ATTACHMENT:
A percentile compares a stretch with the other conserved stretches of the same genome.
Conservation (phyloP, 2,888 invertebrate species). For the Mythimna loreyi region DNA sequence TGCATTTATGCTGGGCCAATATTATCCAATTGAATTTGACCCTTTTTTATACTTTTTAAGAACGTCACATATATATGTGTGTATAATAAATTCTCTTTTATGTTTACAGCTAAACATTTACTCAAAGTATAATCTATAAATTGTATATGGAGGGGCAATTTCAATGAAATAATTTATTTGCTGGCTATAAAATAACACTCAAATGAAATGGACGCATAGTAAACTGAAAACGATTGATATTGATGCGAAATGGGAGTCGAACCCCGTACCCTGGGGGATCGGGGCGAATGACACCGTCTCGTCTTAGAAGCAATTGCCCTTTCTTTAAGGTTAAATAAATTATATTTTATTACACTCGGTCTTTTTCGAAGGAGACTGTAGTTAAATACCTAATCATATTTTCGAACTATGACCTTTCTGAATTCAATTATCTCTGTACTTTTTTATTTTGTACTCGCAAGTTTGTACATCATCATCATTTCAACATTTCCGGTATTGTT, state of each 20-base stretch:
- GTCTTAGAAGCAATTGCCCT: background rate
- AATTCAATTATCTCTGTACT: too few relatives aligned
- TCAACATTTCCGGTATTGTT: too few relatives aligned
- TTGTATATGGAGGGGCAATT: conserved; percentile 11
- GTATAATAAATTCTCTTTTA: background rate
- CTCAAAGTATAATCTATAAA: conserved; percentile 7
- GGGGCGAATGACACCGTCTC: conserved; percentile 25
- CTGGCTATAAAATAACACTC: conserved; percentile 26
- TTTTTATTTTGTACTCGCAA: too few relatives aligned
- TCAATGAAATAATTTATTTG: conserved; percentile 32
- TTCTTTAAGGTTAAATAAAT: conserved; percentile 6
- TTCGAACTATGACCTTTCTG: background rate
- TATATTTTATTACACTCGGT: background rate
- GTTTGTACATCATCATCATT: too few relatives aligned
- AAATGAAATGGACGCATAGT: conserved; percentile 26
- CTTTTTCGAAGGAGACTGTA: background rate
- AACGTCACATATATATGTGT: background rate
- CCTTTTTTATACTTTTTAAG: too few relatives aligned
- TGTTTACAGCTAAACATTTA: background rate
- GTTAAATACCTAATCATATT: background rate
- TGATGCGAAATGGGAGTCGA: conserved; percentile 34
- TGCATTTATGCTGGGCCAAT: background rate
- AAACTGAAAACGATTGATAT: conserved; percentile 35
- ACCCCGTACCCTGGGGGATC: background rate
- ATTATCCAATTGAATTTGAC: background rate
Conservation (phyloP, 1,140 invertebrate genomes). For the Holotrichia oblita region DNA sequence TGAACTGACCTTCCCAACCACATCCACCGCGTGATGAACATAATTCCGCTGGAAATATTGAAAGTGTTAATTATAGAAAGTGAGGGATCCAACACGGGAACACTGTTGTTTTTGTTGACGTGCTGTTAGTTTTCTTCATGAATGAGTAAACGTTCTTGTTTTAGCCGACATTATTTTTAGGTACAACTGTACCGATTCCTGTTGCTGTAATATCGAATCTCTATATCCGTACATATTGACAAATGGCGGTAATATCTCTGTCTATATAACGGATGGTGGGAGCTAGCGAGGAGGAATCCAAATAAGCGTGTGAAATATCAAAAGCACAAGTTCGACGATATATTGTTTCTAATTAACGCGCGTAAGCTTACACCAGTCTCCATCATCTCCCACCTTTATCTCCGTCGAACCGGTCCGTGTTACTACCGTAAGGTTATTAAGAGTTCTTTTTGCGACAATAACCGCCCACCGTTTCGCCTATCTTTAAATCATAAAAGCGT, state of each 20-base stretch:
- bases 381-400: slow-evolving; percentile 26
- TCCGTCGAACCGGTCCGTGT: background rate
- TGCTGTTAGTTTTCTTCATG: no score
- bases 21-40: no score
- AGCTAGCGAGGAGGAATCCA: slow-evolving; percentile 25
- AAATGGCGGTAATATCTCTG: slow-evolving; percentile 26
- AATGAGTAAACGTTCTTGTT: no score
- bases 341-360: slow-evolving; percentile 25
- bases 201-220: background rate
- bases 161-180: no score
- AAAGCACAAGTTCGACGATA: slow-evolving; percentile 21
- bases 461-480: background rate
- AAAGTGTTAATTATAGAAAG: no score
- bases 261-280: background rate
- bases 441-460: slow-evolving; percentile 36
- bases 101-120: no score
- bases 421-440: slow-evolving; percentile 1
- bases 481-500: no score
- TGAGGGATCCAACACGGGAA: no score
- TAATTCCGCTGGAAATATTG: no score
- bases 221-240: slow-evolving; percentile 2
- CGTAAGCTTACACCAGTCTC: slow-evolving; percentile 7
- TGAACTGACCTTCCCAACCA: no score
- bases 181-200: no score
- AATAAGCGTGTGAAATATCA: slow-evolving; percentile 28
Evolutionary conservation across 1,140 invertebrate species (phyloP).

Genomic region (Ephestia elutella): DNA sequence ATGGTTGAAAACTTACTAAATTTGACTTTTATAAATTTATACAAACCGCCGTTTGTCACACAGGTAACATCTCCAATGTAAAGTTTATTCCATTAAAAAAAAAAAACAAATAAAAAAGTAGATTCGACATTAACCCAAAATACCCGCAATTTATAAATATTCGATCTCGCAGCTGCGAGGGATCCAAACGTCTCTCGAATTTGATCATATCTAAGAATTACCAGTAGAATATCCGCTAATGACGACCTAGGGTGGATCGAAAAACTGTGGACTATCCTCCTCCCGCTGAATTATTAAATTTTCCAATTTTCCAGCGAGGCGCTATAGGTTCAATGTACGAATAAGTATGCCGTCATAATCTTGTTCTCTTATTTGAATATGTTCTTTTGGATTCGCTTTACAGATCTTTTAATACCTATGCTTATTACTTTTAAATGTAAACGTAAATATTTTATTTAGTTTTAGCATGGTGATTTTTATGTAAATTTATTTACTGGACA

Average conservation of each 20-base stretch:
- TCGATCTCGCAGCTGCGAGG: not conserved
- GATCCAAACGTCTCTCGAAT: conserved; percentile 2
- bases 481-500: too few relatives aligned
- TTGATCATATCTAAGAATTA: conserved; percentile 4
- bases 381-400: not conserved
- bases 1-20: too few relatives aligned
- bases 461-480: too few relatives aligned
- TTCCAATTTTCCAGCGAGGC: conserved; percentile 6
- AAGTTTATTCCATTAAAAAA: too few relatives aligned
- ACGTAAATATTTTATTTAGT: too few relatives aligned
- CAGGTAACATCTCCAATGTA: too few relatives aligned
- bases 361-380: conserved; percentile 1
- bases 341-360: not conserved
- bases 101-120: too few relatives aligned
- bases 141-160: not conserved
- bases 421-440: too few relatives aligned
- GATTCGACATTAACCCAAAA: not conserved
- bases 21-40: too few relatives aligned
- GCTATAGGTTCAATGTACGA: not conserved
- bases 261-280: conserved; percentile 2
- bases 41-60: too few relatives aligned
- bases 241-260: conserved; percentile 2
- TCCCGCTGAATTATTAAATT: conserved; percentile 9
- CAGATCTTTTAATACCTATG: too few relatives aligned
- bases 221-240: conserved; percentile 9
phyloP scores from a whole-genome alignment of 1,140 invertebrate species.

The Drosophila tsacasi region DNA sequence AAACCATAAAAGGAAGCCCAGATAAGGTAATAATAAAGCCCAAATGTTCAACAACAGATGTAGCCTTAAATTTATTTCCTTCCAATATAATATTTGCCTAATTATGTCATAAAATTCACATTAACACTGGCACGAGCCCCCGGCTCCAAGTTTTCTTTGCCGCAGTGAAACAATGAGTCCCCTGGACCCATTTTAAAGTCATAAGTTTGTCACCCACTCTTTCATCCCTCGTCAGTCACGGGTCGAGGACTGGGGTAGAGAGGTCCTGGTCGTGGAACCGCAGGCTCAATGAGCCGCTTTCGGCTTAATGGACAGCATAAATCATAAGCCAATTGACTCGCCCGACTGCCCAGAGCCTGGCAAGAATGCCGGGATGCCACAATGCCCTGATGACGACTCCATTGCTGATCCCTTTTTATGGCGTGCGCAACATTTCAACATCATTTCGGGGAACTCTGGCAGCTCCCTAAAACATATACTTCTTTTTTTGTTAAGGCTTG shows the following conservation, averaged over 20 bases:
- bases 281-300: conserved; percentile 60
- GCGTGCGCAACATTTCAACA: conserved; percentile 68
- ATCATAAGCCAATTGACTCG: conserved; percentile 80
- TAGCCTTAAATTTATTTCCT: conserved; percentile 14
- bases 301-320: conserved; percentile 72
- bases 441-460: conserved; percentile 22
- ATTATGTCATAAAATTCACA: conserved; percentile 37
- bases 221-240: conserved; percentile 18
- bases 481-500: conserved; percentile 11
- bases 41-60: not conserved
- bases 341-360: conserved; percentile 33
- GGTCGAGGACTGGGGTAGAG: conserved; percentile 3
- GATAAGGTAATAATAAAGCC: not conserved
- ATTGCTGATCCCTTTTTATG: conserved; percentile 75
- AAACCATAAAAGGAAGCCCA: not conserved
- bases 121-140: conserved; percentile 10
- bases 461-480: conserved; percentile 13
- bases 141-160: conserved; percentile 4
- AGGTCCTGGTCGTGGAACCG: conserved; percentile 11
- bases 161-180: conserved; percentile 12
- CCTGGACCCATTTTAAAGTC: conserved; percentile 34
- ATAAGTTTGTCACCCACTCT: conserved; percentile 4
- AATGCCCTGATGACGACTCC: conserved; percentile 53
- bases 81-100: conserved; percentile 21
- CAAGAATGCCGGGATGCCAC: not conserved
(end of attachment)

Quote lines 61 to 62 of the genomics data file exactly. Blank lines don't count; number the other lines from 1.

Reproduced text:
- bases 381-400: not conserved
- bases 1-20: too few relatives aligned